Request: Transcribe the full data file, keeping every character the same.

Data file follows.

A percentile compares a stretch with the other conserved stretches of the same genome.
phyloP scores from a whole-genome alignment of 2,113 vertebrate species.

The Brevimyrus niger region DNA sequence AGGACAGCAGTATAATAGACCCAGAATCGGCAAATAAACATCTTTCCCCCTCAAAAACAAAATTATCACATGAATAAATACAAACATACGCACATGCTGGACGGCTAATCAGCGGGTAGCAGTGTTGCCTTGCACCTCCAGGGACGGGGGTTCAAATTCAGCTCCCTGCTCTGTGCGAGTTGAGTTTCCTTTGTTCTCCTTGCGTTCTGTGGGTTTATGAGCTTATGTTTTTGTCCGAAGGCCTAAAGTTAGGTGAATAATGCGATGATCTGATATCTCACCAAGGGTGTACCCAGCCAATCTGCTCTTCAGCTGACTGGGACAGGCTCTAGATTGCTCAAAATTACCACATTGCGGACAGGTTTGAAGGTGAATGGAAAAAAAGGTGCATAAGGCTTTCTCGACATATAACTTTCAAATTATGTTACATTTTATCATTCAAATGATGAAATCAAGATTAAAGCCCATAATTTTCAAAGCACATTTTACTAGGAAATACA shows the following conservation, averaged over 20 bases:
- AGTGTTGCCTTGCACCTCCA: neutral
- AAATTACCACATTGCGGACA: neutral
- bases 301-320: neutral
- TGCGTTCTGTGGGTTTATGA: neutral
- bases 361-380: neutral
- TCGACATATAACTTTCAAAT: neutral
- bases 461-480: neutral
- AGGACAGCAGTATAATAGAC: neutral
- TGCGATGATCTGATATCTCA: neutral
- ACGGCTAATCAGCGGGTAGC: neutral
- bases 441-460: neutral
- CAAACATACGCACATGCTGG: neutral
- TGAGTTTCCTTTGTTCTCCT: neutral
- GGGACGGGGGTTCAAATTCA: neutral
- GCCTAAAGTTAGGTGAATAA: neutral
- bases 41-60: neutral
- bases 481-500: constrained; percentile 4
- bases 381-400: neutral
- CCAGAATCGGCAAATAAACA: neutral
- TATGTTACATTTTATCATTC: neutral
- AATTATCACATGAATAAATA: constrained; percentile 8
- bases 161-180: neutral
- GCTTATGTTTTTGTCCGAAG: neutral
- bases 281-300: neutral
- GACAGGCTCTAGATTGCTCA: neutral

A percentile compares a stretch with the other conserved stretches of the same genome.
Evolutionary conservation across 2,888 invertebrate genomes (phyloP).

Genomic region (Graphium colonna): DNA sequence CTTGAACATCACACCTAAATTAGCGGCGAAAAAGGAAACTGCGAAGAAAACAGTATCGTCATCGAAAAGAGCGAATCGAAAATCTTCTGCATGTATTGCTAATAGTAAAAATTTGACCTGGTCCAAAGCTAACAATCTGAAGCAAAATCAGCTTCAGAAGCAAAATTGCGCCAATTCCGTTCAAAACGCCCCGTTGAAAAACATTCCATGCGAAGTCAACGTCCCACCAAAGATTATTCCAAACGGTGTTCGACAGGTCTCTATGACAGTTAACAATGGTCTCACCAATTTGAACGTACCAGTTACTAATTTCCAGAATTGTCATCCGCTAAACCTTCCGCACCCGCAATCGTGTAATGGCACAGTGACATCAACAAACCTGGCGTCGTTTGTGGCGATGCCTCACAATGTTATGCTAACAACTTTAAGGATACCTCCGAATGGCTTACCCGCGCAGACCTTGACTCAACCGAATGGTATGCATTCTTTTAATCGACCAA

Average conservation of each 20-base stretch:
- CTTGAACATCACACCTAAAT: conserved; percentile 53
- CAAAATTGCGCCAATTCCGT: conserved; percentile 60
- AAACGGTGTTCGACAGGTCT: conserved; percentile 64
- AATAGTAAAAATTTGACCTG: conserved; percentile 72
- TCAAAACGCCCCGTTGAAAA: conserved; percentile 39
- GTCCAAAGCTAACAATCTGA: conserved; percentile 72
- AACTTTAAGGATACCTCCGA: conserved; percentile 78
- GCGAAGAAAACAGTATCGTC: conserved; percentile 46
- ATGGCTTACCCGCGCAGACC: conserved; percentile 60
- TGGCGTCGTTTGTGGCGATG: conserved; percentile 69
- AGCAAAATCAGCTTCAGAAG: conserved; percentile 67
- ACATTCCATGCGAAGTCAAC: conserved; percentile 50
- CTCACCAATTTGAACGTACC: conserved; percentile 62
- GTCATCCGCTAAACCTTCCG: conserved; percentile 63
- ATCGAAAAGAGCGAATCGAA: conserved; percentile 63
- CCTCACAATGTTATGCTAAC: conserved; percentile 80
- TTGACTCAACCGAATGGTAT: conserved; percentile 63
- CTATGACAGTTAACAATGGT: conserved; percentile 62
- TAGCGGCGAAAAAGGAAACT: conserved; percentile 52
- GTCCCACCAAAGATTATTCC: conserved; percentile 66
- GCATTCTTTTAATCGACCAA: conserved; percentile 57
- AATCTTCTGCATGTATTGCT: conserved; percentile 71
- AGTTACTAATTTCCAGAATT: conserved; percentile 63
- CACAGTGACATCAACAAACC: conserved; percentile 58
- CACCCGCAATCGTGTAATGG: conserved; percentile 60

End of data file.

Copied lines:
A percentile compares a stretch with the other conserved stretches of the same genome.
phyloP scores from a whole-genome alignment of 2,113 vertebrate species.

The Brevimyrus niger region DNA sequence AGGACAGCAGTATAATAGACCCAGAATCGGCAAATAAACATCTTTCCCCCTCAAAAACAAAATTATCACATGAATAAATACAAACATACGCACATGCTGGACGGCTAATCAGCGGGTAGCAGTGTTGCCTTGCACCTCCAGGGACGGGGGTTCAAATTCAGCTCCCTGCTCTGTGCGAGTTGAGTTTCCTTTGTTCTCCTTGCGTTCTGTGGGTTTATGAGCTTATGTTTTTGTCCGAAGGCCTAAAGTTAGGTGAATAATGCGATGATCTGATATCTCACCAAGGGTGTACCCAGCCAATCTGCTCTTCAGCTGACTGGGACAGGCTCTAGATTGCTCAAAATTACCACATTGCGGACAGGTTTGAAGGTGAATGGAAAAAAAGGTGCATAAGGCTTTCTCGACATATAACTTTCAAATTATGTTACATTTTATCATTCAAATGATGAAATCAAGATTAAAGCCCATAATTTTCAAAGCACATTTTACTAGGAAATACA shows the following conservation, averaged over 20 bases:
- AGTGTTGCCTTGCACCTCCA: neutral
- AAATTACCACATTGCGGACA: neutral
- bases 301-320: neutral
- TGCGTTCTGTGGGTTTATGA: neutral
- bases 361-380: neutral
- TCGACATATAACTTTCAAAT: neutral
- bases 461-480: neutral
- AGGACAGCAGTATAATAGAC: neutral
- TGCGATGATCTGATATCTCA: neutral
- ACGGCTAATCAGCGGGTAGC: neutral
- bases 441-460: neutral
- CAAACATACGCACATGCTGG: neutral
- TGAGTTTCCTTTGTTCTCCT: neutral
- GGGACGGGGGTTCAAATTCA: neutral
- GCCTAAAGTTAGGTGAATAA: neutral
- bases 41-60: neutral
- bases 481-500: constrained; percentile 4
- bases 381-400: neutral
- CCAGAATCGGCAAATAAACA: neutral
- TATGTTACATTTTATCATTC: neutral
- AATTATCACATGAATAAATA: constrained; percentile 8
- bases 161-180: neutral
- GCTTATGTTTTTGTCCGAAG: neutral
- bases 281-300: neutral
- GACAGGCTCTAGATTGCTCA: neutral

A percentile compares a stretch with the other conserved stretches of the same genome.
Evolutionary conservation across 2,888 invertebrate genomes (phyloP).

Genomic region (Graphium colonna): DNA sequence CTTGAACATCACACCTAAATTAGCGGCGAAAAAGGAAACTGCGAAGAAAACAGTATCGTCATCGAAAAGAGCGAATCGAAAATCTTCTGCATGTATTGCTAATAGTAAAAATTTGACCTGGTCCAAAGCTAACAATCTGAAGCAAAATCAGCTTCAGAAGCAAAATTGCGCCAATTCCGTTCAAAACGCCCCGTTGAAAAACATTCCATGCGAAGTCAACGTCCCACCAAAGATTATTCCAAACGGTGTTCGACAGGTCTCTATGACAGTTAACAATGGTCTCACCAATTTGAACGTACCAGTTACTAATTTCCAGAATTGTCATCCGCTAAACCTTCCGCACCCGCAATCGTGTAATGGCACAGTGACATCAACAAACCTGGCGTCGTTTGTGGCGATGCCTCACAATGTTATGCTAACAACTTTAAGGATACCTCCGAATGGCTTACCCGCGCAGACCTTGACTCAACCGAATGGTATGCATTCTTTTAATCGACCAA

Average conservation of each 20-base stretch:
- CTTGAACATCACACCTAAAT: conserved; percentile 53
- CAAAATTGCGCCAATTCCGT: conserved; percentile 60
- AAACGGTGTTCGACAGGTCT: conserved; percentile 64
- AATAGTAAAAATTTGACCTG: conserved; percentile 72
- TCAAAACGCCCCGTTGAAAA: conserved; percentile 39
- GTCCAAAGCTAACAATCTGA: conserved; percentile 72
- AACTTTAAGGATACCTCCGA: conserved; percentile 78
- GCGAAGAAAACAGTATCGTC: conserved; percentile 46
- ATGGCTTACCCGCGCAGACC: conserved; percentile 60
- TGGCGTCGTTTGTGGCGATG: conserved; percentile 69
- AGCAAAATCAGCTTCAGAAG: conserved; percentile 67
- ACATTCCATGCGAAGTCAAC: conserved; percentile 50
- CTCACCAATTTGAACGTACC: conserved; percentile 62
- GTCATCCGCTAAACCTTCCG: conserved; percentile 63
- ATCGAAAAGAGCGAATCGAA: conserved; percentile 63
- CCTCACAATGTTATGCTAAC: conserved; percentile 80
- TTGACTCAACCGAATGGTAT: conserved; percentile 63
- CTATGACAGTTAACAATGGT: conserved; percentile 62
- TAGCGGCGAAAAAGGAAACT: conserved; percentile 52
- GTCCCACCAAAGATTATTCC: conserved; percentile 66
- GCATTCTTTTAATCGACCAA: conserved; percentile 57
- AATCTTCTGCATGTATTGCT: conserved; percentile 71
- AGTTACTAATTTCCAGAATT: conserved; percentile 63
- CACAGTGACATCAACAAACC: conserved; percentile 58
- CACCCGCAATCGTGTAATGG: conserved; percentile 60